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By Dave Lee
15th February 2024

While many will first associate Frank Capra's name with 1946 holiday favourite 'It's a Wonderful Life', it is 'It Happened One Night' that is inarguably the crowning achievement of his spectacular career. Not only was it the first movie in history to sweep the Oscars by taking home "the Big Five" (Best Picture, Best Director, Best Screenplay to Robert Riskin, Best Actor to Clark Gable, and Best Actress to Claudette Colbert – an achievement only repeated by 1975's 'One Flew Over the Cuckoo's Nest' and 1991's 'Silence of the Lambs'), but it would also go on to make a gigantic impact on pop culture – shaping the future of comedic cinema, inspiring a very Looney wascally-wabbit, and even making a dent in the sales of men's undershirts (you read that right!). However, 'It Happened One Night' (hailed by the American Film Institute as one of the Greatest American Movies of All Time) almost didn't... well... happen at all. Pooh-poohed by every exec on the board of Poverty Row studio Columbia Pictures and turned down by every major star approached (roles filled by two stars who didn't want to be in the movie!) – it was destined for failure. Capra fought against all odds to produce and direct one of the most seminal pieces of U.S. cinema, which, in 2024, turns 90 years old.

In only six years, filmmaker Frank Capra had directed 20 pictures for Harry Cohn's Columbia Pictures – a minor so-called film studio pumping out B-Pictures. While he adored his craft, Capra strove for higher recognition – vying to one day win the coveted Best Director and Best Picture Academy Awards. Unfortunately, "Poverty Row" studios like Columbia were then ineligible for such recognition. Regardless, Capra knew his worth and continually strove forward to win the adoration of his peers and audiences. In 1933, his comedy-drama 'Lady for a Day' found itself nominated for four Oscars – winning none. It was a personal shame for Capra, but it quickly turned to embarrassment when he stood up to accept the Best Director award when a different Frank (Frank Lloyd, 1933's 'Cavalcade') was called for the award.

Destined to prove himself, Capra was on a mission to make the best darned picture of his career. He found it in a 1933 issue of 'Cosmopolitan Magazine' – Samuel Hopkins Adams' short story 'Night Bus'. The story told of an unlikely pair of strangers – a snooty, rich, heiress, and a tough-as nails, no-nonsense reporter – who find love on an interstate bus trip. With a keen eye for a good story, Capra knew it would make one hell of a picture, and dog-eared it for his next production.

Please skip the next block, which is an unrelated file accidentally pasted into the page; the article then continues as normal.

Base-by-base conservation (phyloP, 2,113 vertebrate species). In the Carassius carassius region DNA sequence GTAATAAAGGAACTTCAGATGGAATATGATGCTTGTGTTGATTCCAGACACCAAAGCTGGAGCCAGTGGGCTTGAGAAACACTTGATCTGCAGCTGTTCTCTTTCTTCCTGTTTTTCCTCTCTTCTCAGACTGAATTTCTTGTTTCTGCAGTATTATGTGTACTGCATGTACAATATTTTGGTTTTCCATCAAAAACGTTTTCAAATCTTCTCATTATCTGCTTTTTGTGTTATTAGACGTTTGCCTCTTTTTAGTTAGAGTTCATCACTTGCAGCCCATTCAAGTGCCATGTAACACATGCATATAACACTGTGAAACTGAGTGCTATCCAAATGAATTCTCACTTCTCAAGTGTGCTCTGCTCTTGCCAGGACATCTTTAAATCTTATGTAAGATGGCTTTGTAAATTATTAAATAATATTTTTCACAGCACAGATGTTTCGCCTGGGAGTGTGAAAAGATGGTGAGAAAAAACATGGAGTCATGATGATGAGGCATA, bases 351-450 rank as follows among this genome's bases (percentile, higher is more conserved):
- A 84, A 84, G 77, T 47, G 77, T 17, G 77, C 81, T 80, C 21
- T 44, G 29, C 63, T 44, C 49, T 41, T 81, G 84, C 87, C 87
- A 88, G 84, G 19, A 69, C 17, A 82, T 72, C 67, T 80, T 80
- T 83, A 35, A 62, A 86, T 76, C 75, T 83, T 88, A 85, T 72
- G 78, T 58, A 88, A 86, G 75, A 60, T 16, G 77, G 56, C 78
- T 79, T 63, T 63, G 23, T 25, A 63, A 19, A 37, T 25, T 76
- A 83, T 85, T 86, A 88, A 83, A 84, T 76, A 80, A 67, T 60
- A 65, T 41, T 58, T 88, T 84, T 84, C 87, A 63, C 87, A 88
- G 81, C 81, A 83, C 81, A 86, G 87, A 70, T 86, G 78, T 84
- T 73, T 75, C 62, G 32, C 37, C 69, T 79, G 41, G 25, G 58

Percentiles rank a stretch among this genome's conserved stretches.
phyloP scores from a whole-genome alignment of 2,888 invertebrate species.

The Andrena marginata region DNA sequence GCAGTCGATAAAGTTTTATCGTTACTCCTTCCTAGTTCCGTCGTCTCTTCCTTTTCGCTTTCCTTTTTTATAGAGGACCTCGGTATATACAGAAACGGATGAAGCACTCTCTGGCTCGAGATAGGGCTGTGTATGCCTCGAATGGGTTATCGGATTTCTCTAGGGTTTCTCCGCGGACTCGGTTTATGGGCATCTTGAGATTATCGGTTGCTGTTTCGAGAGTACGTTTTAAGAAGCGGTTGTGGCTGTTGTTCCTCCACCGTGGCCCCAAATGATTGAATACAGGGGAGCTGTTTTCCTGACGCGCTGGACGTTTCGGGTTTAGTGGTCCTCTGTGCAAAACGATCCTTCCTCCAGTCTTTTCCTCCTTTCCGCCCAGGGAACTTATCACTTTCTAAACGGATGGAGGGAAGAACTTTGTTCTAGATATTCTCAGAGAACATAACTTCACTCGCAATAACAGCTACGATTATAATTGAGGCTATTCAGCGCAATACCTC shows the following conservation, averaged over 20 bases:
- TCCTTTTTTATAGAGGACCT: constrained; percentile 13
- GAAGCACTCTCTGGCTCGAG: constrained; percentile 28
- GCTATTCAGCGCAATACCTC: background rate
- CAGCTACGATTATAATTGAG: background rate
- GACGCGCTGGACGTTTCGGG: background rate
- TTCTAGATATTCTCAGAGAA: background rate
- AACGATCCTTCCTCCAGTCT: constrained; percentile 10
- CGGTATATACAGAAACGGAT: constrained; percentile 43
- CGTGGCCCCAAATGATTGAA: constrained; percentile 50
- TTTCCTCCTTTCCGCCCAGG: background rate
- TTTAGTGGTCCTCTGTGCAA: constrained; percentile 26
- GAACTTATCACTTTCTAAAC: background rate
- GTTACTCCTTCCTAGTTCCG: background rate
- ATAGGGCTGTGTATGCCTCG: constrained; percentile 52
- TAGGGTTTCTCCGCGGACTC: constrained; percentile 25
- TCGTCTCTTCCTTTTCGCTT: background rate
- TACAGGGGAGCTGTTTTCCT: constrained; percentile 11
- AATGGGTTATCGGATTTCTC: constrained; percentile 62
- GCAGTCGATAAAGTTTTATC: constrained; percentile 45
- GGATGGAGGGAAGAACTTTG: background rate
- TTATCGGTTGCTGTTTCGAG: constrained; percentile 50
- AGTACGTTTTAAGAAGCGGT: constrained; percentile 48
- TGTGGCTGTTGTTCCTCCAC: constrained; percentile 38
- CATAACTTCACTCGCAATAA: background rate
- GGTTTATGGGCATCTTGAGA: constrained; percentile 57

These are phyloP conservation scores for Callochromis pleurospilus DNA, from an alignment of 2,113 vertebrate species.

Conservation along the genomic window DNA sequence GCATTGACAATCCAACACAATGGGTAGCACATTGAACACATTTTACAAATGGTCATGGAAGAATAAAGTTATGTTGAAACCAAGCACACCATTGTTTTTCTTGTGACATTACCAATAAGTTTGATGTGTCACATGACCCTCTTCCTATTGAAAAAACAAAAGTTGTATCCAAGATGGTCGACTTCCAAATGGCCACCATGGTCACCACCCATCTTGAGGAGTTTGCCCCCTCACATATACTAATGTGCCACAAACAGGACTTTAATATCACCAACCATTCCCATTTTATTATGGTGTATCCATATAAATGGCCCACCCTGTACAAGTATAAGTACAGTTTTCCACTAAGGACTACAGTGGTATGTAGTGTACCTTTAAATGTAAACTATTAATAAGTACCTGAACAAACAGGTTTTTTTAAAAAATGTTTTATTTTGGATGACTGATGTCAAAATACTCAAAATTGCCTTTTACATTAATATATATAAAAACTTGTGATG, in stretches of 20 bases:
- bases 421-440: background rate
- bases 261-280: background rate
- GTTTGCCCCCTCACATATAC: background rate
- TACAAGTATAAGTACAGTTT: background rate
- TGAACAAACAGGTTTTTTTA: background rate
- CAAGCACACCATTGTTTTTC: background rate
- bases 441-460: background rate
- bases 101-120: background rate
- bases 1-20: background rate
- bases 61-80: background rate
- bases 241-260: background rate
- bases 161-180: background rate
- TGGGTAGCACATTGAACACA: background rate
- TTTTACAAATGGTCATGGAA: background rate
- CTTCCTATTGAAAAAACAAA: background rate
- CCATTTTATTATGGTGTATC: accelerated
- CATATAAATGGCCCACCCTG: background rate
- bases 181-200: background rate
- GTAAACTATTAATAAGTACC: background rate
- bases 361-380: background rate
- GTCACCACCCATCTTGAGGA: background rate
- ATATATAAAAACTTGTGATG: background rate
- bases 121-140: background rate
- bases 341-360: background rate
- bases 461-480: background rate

Capra rallied frequent collaborator Robert Riskin to write a screenplay and hurriedly pitched it to Cohn and the executives at Columbia. Much to Capra's annoyance, the execs unanimously hated it. They hated the story, they hated the leading woman, and they hated the bus (there were, at the time – apparently – "too many bus pictures"). Defiant, Capra took on board some criticism, fixed a few issues, and tasked Riskin with re-working his screenplay; which he did in only a week. Re-presenting it to Cohn and the execs – they still hated it. However, Cohn, despite being ruthlessly aggressive and temperamental, had a soft spot for Capra – whom he'd mentored and shaped into somewhat of a "Golden Boy" for him and the studio. He agreed to greenlight the movie, as long as Capra could get two star names to sign on for the film.


Capra approached Robert Montgomory and Miriam Hopkins for the picture – both declined. As did the likes of Myrna Loy, Margaret Sullavan and Loretta Young. Word got to Capra that both Bette Davis and Carole Lombard were interested, however, couldn't make contracts work (Davis was contracted to Warner Bros. and Lombard to Paramount – neither of whom would dream of lending their stars to a "Poverty Row" studio... especially not Columbia, who the industry had dubbed "the Germ of the Ocean").

Eventually, the lead roles would go to screen diva Claudette Colbert and rising "King of Hollywood" Clark Gable – two performers who had absolutely no interest in the film. An oft-disputed legend (proliferated by Capra in his 1972 autobiography 'The Name Above the Title') suggests that producer Louis B. Mayer called the studio to get Clark Gable (an MGM contract player) off his hands. Capra claims that Gable, getting a bit big for his boots, was turning down roles and asking for more money and had become a "Bad Guy" in Mayer's eyes. Mayer wanted to punish him by "forcing him into a Poverty Row picture," tantamount to "exile to Siberia for hoity-toity MGM stars." Cohn jumped at the chance. Colbert balked at the idea of working with Capra, after he'd directed her on her ill-fated screen debut 'For the Love of Mike' (1937) – a tumultuous production on which the pair notoriously despised working with each other. She ultimately agreed to sign on if Columbia paid twice her usual US$25,000 salary and could shoot the film in four weeks from the day of signing. These were absolutely ludicrous terms, but Cohn agreed – how could a B-Studio turn down the potential to produce a picture with Gable and Colbert?